PackRat's 2020 Daily Driving Diary

Topic 27353 | Page 9

Page 9 of 19 Previous Page Next Page Go To Page:
Turtle's Comment
member avatar

I believe most will require strict adherence to appointment times. The DCs are simply too packed to allow many trucks to try and deliver early.

Give a driver an hour, they'll try for two. Give em two and they'll try for four, etc.

Rookie Doyenne's Comment
member avatar

Turtle wrote:

I believe most will require strict adherence to appointment times. The DCs are simply too packed to allow many trucks to try and deliver early.

Give a driver an hour, they'll try for two. Give em two and they'll try for four, etc.

Is that, "give a top-tier driver....." smile.gif

G-Town's Comment
member avatar

The rules are very different for WMPF and Dedicated a transportation partners assigned to a specific DC. We pull up in the left lane if security in the larger DCs, and are checked-in quickly.

Turtle and I handle primarily outbound loads destined for Walmart or Sams Club. I’m 98% grocery, I believe Turtle handles both grocery and general merchandise DCs. We have a delivery window for each destination that is fairly liberal in most cases and not nearly as strict for inbound DC loads handled by outside carriers.

20% of the time I’ll have some sort of vendor backhaul that is considered inbound. The window for this is also a range and again not as strict as inbound loads handled by outside carriers or contractors.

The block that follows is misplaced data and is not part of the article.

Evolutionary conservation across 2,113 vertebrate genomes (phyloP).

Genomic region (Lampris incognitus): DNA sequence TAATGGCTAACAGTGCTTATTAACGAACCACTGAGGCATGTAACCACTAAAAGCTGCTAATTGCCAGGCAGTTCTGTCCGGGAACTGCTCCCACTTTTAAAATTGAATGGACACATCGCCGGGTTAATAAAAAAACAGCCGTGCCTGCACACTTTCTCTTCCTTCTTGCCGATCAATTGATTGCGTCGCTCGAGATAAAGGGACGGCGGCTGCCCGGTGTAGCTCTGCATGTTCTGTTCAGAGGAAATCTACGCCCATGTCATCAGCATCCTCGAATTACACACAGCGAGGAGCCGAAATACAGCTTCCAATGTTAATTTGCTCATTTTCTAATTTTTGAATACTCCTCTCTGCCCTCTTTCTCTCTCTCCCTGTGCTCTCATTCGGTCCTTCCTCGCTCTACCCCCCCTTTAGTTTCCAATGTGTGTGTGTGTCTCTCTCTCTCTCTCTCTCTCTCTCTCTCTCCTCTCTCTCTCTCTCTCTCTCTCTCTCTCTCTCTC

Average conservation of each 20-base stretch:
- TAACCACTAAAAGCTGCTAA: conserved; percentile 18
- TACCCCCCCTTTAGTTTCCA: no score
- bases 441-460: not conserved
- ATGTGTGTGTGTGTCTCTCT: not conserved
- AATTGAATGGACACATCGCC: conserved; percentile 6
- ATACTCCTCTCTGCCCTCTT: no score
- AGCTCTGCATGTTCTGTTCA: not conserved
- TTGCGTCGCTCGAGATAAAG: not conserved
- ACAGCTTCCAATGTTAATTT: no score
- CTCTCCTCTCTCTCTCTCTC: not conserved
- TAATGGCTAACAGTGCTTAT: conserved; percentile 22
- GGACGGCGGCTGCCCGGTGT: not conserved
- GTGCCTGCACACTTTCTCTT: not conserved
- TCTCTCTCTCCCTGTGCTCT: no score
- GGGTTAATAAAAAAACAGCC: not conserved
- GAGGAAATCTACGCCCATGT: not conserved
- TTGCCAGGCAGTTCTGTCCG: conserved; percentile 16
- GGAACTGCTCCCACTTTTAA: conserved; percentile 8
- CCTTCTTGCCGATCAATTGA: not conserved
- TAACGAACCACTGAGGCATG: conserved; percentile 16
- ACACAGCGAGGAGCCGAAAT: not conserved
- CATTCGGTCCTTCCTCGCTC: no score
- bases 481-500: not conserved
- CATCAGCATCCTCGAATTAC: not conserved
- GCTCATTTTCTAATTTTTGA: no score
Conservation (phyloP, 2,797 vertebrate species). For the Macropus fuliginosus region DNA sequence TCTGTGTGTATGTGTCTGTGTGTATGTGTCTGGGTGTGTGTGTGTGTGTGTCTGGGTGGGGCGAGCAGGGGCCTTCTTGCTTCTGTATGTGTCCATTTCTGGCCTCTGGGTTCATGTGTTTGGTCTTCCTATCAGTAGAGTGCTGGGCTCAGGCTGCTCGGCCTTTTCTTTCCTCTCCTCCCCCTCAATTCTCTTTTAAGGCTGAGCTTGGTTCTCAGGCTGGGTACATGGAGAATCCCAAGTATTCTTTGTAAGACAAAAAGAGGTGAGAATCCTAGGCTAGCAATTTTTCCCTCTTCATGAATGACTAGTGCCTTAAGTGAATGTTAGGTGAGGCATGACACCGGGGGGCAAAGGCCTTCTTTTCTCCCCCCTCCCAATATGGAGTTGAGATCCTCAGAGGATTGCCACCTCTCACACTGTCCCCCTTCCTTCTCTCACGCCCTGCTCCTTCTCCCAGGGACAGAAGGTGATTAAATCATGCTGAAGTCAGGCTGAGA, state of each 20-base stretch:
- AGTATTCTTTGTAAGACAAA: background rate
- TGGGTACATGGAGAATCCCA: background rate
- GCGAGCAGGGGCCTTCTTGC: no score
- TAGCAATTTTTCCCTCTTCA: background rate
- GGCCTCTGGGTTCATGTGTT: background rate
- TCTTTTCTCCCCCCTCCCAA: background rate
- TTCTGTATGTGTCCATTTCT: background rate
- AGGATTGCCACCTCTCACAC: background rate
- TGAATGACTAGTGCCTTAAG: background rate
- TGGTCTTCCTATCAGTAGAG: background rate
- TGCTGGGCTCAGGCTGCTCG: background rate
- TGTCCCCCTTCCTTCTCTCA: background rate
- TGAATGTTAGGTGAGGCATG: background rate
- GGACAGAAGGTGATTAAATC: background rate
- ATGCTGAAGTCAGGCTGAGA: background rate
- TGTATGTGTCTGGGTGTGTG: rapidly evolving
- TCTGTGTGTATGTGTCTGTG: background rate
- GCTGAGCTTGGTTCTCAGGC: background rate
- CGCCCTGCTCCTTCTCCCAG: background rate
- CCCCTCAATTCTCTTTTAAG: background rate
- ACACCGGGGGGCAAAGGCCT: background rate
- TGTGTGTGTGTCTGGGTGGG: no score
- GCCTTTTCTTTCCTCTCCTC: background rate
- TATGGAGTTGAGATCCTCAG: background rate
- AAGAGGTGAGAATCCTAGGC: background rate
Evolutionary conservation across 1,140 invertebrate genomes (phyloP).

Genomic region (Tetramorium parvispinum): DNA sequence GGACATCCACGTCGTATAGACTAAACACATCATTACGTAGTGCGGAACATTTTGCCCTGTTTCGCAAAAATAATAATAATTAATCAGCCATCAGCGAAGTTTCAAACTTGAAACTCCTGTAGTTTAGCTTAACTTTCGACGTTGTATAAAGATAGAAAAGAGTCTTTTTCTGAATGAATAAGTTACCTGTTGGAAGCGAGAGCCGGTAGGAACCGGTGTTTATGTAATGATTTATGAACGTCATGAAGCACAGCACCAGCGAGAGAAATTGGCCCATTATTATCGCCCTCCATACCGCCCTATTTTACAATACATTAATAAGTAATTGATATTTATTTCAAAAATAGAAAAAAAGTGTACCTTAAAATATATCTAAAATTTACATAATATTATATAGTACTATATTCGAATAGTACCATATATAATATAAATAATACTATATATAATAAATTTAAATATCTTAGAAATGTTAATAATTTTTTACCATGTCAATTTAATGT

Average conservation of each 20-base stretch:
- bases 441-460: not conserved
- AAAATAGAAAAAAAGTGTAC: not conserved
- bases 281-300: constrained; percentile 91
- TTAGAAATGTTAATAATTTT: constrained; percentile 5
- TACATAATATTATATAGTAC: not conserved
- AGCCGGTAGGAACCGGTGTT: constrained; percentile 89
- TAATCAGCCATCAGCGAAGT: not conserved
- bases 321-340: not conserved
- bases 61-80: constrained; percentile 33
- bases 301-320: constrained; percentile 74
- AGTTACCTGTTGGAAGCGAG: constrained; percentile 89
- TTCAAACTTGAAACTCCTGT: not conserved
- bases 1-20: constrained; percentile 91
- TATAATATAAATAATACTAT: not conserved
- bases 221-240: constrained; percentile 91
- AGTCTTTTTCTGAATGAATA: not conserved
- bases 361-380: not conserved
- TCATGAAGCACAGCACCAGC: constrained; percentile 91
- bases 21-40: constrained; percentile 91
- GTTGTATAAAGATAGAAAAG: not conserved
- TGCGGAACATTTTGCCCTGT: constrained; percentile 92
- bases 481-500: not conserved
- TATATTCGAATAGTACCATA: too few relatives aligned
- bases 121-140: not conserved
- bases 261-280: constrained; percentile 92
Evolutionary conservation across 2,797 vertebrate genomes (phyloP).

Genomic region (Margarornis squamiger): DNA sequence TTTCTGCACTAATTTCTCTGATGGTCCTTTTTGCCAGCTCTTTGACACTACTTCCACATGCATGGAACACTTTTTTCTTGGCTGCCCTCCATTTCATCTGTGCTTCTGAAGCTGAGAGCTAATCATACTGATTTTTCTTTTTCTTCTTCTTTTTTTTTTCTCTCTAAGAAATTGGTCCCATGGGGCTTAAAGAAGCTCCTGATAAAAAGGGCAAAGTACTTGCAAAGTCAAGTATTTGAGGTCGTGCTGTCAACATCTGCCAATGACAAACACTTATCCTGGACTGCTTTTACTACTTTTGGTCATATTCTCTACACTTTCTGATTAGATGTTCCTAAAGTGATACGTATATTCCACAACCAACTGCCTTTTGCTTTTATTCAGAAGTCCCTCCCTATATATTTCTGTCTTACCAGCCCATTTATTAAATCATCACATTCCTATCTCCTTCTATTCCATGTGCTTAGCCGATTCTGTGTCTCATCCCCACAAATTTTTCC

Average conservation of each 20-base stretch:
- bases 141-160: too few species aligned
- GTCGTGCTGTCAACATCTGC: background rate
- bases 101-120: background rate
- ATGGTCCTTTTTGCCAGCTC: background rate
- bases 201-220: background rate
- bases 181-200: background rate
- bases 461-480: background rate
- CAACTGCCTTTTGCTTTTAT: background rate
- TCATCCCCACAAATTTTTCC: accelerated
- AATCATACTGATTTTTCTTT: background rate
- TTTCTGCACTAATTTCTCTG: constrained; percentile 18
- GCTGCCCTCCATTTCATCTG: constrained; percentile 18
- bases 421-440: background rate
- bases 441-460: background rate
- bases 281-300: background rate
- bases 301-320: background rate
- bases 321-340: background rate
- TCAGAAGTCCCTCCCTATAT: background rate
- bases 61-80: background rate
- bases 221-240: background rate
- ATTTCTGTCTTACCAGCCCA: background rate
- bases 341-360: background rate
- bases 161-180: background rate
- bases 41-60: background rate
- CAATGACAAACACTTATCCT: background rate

PackRat's Comment
member avatar

I'll post the Friday update tomorrow. I'm fairly disgusted right now with the final day of the workweek here. Actually, just about the entire week.

Pete E Pothole's Comment
member avatar

Reading along, thanks for sharing. That last trailer I couldn't have done much about but i keep nuts bolts and a couple spare mudflaps in my truck just in case i grab one that has been ripped off. As long as that piece of steel is there to pinch the flap i'm good to go. As I said though with the way that bracket is bent nothing you could really do there.

PackRat's Comment
member avatar

Reading along, thanks for sharing. That last trailer I couldn't have done much about but i keep nuts bolts and a couple spare mudflaps in my truck just in case i grab one that has been ripped off. As long as that piece of steel is there to pinch the flap i'm good to go. As I said though with the way that bracket is bent nothing you could really do there.